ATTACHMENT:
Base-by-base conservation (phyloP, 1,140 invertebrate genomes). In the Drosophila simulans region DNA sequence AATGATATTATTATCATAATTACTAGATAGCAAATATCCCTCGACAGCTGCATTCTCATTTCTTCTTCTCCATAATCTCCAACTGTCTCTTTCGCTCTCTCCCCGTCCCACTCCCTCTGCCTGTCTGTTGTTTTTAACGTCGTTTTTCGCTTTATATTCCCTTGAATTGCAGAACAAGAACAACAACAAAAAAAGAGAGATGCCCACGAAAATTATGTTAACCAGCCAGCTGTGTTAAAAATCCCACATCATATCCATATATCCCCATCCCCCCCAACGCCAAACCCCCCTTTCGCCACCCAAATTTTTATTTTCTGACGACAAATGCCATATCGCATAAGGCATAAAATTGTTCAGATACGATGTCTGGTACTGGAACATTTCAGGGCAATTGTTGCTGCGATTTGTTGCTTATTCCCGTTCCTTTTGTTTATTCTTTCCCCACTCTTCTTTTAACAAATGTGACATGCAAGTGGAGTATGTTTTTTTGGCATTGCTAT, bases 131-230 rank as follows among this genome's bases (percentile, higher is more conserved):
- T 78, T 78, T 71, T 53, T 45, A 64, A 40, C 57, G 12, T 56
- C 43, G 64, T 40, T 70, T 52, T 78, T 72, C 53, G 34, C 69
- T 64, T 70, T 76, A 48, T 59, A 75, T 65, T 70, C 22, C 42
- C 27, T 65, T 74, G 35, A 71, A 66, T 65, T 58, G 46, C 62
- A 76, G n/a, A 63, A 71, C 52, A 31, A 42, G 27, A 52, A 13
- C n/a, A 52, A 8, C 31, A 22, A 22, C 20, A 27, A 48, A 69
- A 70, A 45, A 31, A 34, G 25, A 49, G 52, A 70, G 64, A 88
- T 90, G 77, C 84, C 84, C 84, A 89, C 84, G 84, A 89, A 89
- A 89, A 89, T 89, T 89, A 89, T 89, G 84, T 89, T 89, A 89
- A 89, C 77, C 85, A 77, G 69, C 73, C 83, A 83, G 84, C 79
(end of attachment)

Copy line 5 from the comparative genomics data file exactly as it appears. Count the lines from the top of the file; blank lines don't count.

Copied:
- C 27, T 65, T 74, G 35, A 71, A 66, T 65, T 58, G 46, C 62